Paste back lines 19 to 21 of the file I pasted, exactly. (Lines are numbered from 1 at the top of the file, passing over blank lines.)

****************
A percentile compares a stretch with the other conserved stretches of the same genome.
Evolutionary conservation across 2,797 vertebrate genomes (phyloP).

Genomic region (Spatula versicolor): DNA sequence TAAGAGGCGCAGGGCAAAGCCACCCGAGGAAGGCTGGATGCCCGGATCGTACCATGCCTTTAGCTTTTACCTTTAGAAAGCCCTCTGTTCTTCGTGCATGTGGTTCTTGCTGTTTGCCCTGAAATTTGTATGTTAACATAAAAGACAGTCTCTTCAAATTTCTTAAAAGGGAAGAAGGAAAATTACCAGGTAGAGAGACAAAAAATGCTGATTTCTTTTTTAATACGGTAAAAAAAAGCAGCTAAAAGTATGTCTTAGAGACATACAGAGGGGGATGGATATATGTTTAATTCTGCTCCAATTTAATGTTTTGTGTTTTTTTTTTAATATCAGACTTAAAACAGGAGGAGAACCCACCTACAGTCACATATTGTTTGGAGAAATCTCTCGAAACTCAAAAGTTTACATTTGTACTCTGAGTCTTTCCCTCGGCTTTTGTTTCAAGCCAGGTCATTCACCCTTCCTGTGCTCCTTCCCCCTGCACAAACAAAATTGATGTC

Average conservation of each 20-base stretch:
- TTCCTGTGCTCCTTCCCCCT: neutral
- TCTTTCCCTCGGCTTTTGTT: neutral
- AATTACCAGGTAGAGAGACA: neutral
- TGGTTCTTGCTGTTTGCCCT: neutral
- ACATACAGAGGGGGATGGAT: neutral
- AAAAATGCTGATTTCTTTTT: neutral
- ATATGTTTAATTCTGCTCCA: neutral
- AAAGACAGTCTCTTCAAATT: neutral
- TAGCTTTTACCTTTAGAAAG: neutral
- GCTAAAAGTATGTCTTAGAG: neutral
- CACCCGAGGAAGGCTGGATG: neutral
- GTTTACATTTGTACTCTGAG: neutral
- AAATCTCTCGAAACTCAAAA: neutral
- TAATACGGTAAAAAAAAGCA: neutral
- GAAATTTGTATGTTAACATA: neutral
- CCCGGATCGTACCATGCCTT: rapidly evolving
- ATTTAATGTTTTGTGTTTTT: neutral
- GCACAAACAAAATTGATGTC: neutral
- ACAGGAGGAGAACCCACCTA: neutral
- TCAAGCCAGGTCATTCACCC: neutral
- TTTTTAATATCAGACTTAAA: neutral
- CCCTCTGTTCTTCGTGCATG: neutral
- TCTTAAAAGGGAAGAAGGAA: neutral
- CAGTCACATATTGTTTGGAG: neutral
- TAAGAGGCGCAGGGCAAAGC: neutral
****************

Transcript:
- GAAATTTGTATGTTAACATA: neutral
- CCCGGATCGTACCATGCCTT: rapidly evolving
- ATTTAATGTTTTGTGTTTTT: neutral